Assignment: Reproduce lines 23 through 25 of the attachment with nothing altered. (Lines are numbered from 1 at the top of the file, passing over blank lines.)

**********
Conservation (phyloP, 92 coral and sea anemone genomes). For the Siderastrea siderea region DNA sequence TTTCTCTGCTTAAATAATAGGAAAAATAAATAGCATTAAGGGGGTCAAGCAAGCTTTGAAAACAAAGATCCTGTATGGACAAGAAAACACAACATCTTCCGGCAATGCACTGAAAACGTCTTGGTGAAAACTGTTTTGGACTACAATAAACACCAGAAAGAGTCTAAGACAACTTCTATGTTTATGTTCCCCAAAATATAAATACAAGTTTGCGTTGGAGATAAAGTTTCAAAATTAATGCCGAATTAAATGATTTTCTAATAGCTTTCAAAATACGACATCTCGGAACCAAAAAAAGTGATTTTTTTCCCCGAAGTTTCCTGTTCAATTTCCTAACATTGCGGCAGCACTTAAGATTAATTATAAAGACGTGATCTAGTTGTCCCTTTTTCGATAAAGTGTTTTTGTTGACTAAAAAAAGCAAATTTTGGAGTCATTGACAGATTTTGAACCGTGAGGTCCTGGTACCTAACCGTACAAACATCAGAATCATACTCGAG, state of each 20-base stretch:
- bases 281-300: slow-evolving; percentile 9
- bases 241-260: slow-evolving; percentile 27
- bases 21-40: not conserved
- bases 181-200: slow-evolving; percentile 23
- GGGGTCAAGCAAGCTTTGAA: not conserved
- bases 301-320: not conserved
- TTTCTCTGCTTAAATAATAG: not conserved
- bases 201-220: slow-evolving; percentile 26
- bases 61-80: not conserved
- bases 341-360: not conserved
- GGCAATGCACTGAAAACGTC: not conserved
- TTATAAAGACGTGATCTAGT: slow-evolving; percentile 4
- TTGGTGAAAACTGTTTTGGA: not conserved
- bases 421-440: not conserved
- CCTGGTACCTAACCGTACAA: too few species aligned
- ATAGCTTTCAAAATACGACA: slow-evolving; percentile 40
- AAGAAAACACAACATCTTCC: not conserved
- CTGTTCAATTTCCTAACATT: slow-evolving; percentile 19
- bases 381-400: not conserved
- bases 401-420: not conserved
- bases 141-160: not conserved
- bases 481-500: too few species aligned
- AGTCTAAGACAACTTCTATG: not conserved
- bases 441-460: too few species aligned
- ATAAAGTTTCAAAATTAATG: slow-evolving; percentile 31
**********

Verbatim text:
- bases 481-500: too few species aligned
- AGTCTAAGACAACTTCTATG: not conserved
- bases 441-460: too few species aligned